The Czarist government implemented programs which ensured that the Jews would remain isolated. However, the government tolerated their religious and national institutions as well as their right to emigrate. The restrictions and discriminatory laws drove many Russian Jews to embrace liberal and socialist causes. However, following the Russian Revolution many politically active Jews forfeited their Jewish identity.[29] According to Leon Trotsky,

[Jews] considered themselves neither Jews nor Russians but socialists. To them, Jews were not a nation but a class of exploiters whose fate it was to dissolve and assimilate.

In the aftermath of Czarist Russia, Jews found themselves in a tragic predicament. Conservative Russians saw them as a disloyal and subversive element and the radicals viewed the Jews as a doomed social class.[30]

Even though many of the Old Bolsheviks were ethnically Jewish, they sought to uproot Judaism and Zionism and established the Yevsektsiya in order to achieve this goal. By the end of the 1940s, the Communist leadership of the former USSR had liquidated almost all Jewish organizations, with the exception of a few token synagogues. These synagogues were then placed under police surveillance, both openly and through the use of informants[citation needed].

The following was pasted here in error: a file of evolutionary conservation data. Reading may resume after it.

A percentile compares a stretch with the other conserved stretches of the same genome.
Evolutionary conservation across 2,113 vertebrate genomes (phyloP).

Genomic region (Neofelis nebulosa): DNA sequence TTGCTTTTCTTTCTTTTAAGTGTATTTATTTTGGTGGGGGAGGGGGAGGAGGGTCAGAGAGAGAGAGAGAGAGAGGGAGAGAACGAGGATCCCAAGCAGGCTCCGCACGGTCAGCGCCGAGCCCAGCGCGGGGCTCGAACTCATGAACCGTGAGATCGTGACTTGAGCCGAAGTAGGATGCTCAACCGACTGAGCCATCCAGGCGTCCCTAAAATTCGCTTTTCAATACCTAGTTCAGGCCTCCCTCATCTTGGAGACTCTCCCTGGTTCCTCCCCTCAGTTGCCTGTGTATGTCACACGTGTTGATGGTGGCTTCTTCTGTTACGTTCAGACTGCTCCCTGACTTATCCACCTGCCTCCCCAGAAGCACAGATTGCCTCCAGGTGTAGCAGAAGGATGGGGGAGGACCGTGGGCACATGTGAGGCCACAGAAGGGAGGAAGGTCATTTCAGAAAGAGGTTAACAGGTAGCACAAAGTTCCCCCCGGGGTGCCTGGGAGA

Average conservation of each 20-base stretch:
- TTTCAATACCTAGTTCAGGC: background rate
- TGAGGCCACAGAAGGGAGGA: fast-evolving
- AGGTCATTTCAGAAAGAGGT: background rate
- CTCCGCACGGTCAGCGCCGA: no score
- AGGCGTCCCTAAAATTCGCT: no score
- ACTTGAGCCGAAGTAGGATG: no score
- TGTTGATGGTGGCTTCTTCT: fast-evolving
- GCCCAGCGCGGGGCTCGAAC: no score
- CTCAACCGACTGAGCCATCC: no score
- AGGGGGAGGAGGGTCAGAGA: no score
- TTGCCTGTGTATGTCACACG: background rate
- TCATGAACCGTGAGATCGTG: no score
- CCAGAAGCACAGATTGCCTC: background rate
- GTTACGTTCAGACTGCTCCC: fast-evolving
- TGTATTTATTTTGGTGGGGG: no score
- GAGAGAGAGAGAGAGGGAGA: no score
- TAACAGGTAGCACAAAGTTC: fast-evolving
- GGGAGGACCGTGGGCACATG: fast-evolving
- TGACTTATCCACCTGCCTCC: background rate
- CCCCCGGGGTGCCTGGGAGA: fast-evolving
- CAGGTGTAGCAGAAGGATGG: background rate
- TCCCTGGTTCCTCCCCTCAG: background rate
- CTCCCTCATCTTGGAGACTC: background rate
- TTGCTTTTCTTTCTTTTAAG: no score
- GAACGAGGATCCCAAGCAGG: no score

The campaign of 19481953 against so-called “rootless cosmopolitans,” the alleged “Doctors’ plot,” the rise of “Zionology” and subsequent activities of official organizations such as the Anti-Zionist committee of the Soviet public were officially carried out under the banner of “anti-Zionism,”, and by the mid-1950s the state persecution of Soviet Jews emerged as a major human rights issue in the West as well as domestically.